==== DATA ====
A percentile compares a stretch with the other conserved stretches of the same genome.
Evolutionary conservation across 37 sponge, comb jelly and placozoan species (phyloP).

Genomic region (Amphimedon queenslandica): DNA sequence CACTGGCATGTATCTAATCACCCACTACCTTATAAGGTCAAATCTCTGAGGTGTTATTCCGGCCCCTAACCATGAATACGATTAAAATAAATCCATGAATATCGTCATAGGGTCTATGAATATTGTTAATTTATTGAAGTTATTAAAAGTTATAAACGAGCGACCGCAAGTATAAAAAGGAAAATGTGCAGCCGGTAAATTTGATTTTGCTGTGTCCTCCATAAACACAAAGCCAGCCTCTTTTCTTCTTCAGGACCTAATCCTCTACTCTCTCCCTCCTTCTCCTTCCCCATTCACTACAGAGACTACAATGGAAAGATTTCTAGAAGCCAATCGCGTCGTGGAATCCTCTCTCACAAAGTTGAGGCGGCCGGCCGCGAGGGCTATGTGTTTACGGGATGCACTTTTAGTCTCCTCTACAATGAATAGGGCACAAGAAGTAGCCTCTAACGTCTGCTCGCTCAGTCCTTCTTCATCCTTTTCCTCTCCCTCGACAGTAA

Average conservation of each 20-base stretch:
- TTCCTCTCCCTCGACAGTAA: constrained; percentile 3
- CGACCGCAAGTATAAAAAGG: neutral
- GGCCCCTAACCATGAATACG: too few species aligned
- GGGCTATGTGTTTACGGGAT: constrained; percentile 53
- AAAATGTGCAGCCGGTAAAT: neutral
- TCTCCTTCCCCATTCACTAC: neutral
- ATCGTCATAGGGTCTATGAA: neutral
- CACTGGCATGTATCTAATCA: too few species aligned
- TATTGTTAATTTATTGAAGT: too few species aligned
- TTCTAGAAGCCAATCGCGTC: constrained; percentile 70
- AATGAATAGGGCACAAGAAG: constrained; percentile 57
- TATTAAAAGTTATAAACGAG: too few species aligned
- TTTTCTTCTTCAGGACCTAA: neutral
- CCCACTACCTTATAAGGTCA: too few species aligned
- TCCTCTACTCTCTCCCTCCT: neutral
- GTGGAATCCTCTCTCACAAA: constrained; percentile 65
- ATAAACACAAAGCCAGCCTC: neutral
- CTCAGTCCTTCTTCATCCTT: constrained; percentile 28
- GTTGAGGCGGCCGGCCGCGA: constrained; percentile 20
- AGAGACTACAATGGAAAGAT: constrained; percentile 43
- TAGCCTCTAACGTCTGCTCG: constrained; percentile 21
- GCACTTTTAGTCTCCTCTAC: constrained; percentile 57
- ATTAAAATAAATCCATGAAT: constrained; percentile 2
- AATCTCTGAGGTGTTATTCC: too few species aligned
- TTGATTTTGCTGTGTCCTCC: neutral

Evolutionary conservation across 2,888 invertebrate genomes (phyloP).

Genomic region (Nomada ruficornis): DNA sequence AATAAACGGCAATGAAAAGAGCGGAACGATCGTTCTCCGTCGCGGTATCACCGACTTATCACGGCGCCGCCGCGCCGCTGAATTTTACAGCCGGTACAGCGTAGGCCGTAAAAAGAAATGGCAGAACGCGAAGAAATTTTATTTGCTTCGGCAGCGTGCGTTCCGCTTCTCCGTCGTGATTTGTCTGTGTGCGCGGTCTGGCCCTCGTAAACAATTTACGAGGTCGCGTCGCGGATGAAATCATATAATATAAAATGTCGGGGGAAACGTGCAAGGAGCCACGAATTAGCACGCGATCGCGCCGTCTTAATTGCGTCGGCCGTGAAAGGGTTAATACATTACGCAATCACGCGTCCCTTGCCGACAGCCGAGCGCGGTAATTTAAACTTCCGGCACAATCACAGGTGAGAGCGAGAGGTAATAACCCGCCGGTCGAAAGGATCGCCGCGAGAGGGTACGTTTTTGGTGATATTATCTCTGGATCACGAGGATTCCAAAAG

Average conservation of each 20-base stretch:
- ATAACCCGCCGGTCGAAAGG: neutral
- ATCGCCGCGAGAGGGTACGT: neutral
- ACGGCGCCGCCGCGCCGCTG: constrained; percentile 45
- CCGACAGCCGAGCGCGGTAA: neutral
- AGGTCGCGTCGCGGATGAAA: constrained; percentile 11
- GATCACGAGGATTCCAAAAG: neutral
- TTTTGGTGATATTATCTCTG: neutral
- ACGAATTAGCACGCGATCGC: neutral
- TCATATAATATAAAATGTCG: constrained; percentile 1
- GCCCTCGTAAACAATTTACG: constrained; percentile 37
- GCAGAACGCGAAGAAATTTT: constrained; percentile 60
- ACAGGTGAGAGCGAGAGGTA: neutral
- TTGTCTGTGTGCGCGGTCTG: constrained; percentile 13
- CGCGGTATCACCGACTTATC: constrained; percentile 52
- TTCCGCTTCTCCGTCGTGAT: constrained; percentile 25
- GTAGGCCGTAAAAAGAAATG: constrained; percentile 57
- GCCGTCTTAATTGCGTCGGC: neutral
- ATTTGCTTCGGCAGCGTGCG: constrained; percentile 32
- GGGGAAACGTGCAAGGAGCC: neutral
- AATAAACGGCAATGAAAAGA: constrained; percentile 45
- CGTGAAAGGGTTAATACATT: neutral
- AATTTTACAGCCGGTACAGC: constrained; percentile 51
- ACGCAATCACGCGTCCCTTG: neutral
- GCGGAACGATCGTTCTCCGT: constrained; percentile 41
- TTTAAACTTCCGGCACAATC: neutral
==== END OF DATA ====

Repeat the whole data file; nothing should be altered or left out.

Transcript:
A percentile compares a stretch with the other conserved stretches of the same genome.
Evolutionary conservation across 37 sponge, comb jelly and placozoan species (phyloP).

Genomic region (Amphimedon queenslandica): DNA sequence CACTGGCATGTATCTAATCACCCACTACCTTATAAGGTCAAATCTCTGAGGTGTTATTCCGGCCCCTAACCATGAATACGATTAAAATAAATCCATGAATATCGTCATAGGGTCTATGAATATTGTTAATTTATTGAAGTTATTAAAAGTTATAAACGAGCGACCGCAAGTATAAAAAGGAAAATGTGCAGCCGGTAAATTTGATTTTGCTGTGTCCTCCATAAACACAAAGCCAGCCTCTTTTCTTCTTCAGGACCTAATCCTCTACTCTCTCCCTCCTTCTCCTTCCCCATTCACTACAGAGACTACAATGGAAAGATTTCTAGAAGCCAATCGCGTCGTGGAATCCTCTCTCACAAAGTTGAGGCGGCCGGCCGCGAGGGCTATGTGTTTACGGGATGCACTTTTAGTCTCCTCTACAATGAATAGGGCACAAGAAGTAGCCTCTAACGTCTGCTCGCTCAGTCCTTCTTCATCCTTTTCCTCTCCCTCGACAGTAA

Average conservation of each 20-base stretch:
- TTCCTCTCCCTCGACAGTAA: constrained; percentile 3
- CGACCGCAAGTATAAAAAGG: neutral
- GGCCCCTAACCATGAATACG: too few species aligned
- GGGCTATGTGTTTACGGGAT: constrained; percentile 53
- AAAATGTGCAGCCGGTAAAT: neutral
- TCTCCTTCCCCATTCACTAC: neutral
- ATCGTCATAGGGTCTATGAA: neutral
- CACTGGCATGTATCTAATCA: too few species aligned
- TATTGTTAATTTATTGAAGT: too few species aligned
- TTCTAGAAGCCAATCGCGTC: constrained; percentile 70
- AATGAATAGGGCACAAGAAG: constrained; percentile 57
- TATTAAAAGTTATAAACGAG: too few species aligned
- TTTTCTTCTTCAGGACCTAA: neutral
- CCCACTACCTTATAAGGTCA: too few species aligned
- TCCTCTACTCTCTCCCTCCT: neutral
- GTGGAATCCTCTCTCACAAA: constrained; percentile 65
- ATAAACACAAAGCCAGCCTC: neutral
- CTCAGTCCTTCTTCATCCTT: constrained; percentile 28
- GTTGAGGCGGCCGGCCGCGA: constrained; percentile 20
- AGAGACTACAATGGAAAGAT: constrained; percentile 43
- TAGCCTCTAACGTCTGCTCG: constrained; percentile 21
- GCACTTTTAGTCTCCTCTAC: constrained; percentile 57
- ATTAAAATAAATCCATGAAT: constrained; percentile 2
- AATCTCTGAGGTGTTATTCC: too few species aligned
- TTGATTTTGCTGTGTCCTCC: neutral

Evolutionary conservation across 2,888 invertebrate genomes (phyloP).

Genomic region (Nomada ruficornis): DNA sequence AATAAACGGCAATGAAAAGAGCGGAACGATCGTTCTCCGTCGCGGTATCACCGACTTATCACGGCGCCGCCGCGCCGCTGAATTTTACAGCCGGTACAGCGTAGGCCGTAAAAAGAAATGGCAGAACGCGAAGAAATTTTATTTGCTTCGGCAGCGTGCGTTCCGCTTCTCCGTCGTGATTTGTCTGTGTGCGCGGTCTGGCCCTCGTAAACAATTTACGAGGTCGCGTCGCGGATGAAATCATATAATATAAAATGTCGGGGGAAACGTGCAAGGAGCCACGAATTAGCACGCGATCGCGCCGTCTTAATTGCGTCGGCCGTGAAAGGGTTAATACATTACGCAATCACGCGTCCCTTGCCGACAGCCGAGCGCGGTAATTTAAACTTCCGGCACAATCACAGGTGAGAGCGAGAGGTAATAACCCGCCGGTCGAAAGGATCGCCGCGAGAGGGTACGTTTTTGGTGATATTATCTCTGGATCACGAGGATTCCAAAAG

Average conservation of each 20-base stretch:
- ATAACCCGCCGGTCGAAAGG: neutral
- ATCGCCGCGAGAGGGTACGT: neutral
- ACGGCGCCGCCGCGCCGCTG: constrained; percentile 45
- CCGACAGCCGAGCGCGGTAA: neutral
- AGGTCGCGTCGCGGATGAAA: constrained; percentile 11
- GATCACGAGGATTCCAAAAG: neutral
- TTTTGGTGATATTATCTCTG: neutral
- ACGAATTAGCACGCGATCGC: neutral
- TCATATAATATAAAATGTCG: constrained; percentile 1
- GCCCTCGTAAACAATTTACG: constrained; percentile 37
- GCAGAACGCGAAGAAATTTT: constrained; percentile 60
- ACAGGTGAGAGCGAGAGGTA: neutral
- TTGTCTGTGTGCGCGGTCTG: constrained; percentile 13
- CGCGGTATCACCGACTTATC: constrained; percentile 52
- TTCCGCTTCTCCGTCGTGAT: constrained; percentile 25
- GTAGGCCGTAAAAAGAAATG: constrained; percentile 57
- GCCGTCTTAATTGCGTCGGC: neutral
- ATTTGCTTCGGCAGCGTGCG: constrained; percentile 32
- GGGGAAACGTGCAAGGAGCC: neutral
- AATAAACGGCAATGAAAAGA: constrained; percentile 45
- CGTGAAAGGGTTAATACATT: neutral
- AATTTTACAGCCGGTACAGC: constrained; percentile 51
- ACGCAATCACGCGTCCCTTG: neutral
- GCGGAACGATCGTTCTCCGT: constrained; percentile 41
- TTTAAACTTCCGGCACAATC: neutral